EPLC Education Notebook
Monday, March 16, 2009
Content in this edition:
The EPLC Education Notebook (current and past editions) also is available by visiting the EPLC website at www.eplc.org/ednotebook.html.
The March 6 edition of the EPLC Education Notebook incorrectly listed the current PSERS employer contribution rate as 7.13%. The correct rate is 4.76%. Click here for additional information.
EPLC will host a Parent and Community Leadership Institute in Philadelphia during the spring of 2009. The Institute is a program for people who want to know more about education policy issues and want to join a network of community leaders who are able to influence important statewide and local education policies. The free 12-hour program will be presented over four evening sessions on Tuesday, May 5, Tuesday, May 12, Wednesday, May 20 and Wednesday, May 27. For program details and to register online, see www.eplc.org/PCLI/philadelphia.html.
FEDERAL ECONOMIC STIMULUS
Pennsylvania Department of Education
PDE has released a guide for school districts on investing the estimated $2.7 billion Pennsylvania will receive in federal economic stimulus dollars for education. The Department also will host two webinars for school district administrators on March 17 and March 19 to answer questions about the stimulus funds.
The guide provides advice to districts in evaluating their needs and setting priorities for spending stimulus dollars. PDE encourages districts to focus federal funds on programs that increase student achievement and that are aligned with current academic strategies that are effectively aiding the lowest-performing students, while being mindful of the time frames for using funds envisioned in federal law and the duration of available federal funding. The Department said it will work with school districts to minimize the paperwork required to help districts take advantage of federal funds as quickly as possible.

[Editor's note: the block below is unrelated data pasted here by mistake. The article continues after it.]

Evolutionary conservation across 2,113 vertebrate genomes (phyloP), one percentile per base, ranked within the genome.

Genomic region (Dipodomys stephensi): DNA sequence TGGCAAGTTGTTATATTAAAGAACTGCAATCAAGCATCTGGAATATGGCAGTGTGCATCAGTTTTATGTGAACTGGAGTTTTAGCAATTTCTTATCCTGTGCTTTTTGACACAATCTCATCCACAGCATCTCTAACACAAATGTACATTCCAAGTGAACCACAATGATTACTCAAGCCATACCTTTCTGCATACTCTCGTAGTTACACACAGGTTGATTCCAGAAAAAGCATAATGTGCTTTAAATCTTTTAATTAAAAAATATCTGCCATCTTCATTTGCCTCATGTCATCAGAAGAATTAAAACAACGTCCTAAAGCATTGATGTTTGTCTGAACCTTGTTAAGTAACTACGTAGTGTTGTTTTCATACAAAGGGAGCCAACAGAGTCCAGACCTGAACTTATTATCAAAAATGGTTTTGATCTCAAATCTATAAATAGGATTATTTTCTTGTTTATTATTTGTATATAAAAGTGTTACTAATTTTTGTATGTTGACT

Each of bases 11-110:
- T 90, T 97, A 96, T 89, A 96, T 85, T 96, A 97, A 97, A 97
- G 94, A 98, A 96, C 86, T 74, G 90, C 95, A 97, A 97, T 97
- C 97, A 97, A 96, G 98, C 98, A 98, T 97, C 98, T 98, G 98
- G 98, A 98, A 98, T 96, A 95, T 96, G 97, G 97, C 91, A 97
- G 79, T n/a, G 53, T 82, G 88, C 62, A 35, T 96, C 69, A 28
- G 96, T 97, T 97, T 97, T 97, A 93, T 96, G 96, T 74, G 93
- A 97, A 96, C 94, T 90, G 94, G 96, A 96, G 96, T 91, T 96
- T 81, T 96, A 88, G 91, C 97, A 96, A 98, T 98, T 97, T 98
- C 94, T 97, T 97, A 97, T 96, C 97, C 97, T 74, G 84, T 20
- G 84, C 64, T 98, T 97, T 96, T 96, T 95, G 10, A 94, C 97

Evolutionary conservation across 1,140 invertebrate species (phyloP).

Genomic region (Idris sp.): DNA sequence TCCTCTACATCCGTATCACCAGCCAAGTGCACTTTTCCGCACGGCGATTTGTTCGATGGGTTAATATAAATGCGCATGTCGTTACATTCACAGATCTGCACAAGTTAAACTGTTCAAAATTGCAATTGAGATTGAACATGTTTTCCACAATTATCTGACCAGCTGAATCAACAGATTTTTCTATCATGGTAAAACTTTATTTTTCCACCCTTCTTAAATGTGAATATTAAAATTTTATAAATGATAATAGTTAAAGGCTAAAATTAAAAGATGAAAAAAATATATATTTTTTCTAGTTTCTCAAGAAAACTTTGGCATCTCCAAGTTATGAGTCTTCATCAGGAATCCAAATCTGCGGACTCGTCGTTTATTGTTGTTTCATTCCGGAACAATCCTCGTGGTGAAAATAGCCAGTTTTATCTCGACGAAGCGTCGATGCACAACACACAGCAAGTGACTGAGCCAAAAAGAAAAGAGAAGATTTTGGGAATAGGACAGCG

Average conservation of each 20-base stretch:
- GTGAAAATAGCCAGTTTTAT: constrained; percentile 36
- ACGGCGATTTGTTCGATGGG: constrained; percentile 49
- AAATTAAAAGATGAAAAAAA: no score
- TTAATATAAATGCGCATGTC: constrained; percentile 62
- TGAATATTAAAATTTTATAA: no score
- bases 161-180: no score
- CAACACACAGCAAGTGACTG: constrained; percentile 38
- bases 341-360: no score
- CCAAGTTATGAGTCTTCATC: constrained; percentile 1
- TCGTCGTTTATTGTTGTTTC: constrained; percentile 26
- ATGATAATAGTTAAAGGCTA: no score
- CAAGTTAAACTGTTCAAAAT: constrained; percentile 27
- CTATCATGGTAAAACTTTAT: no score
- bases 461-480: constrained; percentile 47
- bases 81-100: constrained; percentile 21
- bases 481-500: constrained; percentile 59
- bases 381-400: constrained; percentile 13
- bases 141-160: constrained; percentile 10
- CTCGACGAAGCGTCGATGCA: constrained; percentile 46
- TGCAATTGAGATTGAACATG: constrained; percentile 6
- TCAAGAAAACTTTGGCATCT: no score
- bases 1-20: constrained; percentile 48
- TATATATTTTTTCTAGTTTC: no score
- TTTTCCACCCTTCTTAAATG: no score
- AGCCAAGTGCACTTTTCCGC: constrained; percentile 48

PDE plans to fund the state’s basic education subsidy through the current state funding formula using $418 million in stimulus funds in 2009-10 and $735 million in stimulus funds in 2010-11. Under current law, school districts must spend any dollars received above the rate of inflation on a menu of programs proven to improve academic achievement, including early childhood education, longer school days or year, tutoring and more. The state also expects to distribute $317 million in State Fiscal Stabilization funds using the Title I formula. These funds can be used to support the modernization, renovation and repair of facilities; basic education; special education; career and technical education; and adult and family literacy. An additional $383 million in Title I funds will be available for improving reading and math instruction in high-poverty schools. The Commonwealth also anticipates receiving $384 million for special education through IDEA funds and $12.6 million in funding for technology upgrades through Title II-D funds.
U.S. Department of Education
The U.S. Department of Education (USDE) last week released initial guidance on federal economic stimulus funding for education. The Department plans to release $44 billion in stimulus funding to states within the next 30 to 45 days. Specifically, this month the USDE will release half of Title I, Part A stimulus funds ($5 billion) and half of IDEA (special education) funds ($6 billion) without requiring new applications from states. Additionally, by the end of March governors will be able to apply for 67% of State Fiscal Stabilization Funds (SFSF) and discretionary SFSF funds ($32.5 billion). SFSF funds will be released within two weeks after approved applications are received. Click here for additional details from the USDE.
The Department’s goals for economic stimulus are to spend funds quickly to save and create jobs; improve student achievement through school improvement and reform; ensure transparency, reporting and accountability on the use of funds; and encourage states and school districts to invest these one-time funds thoughtfully to minimize future funding cliffs.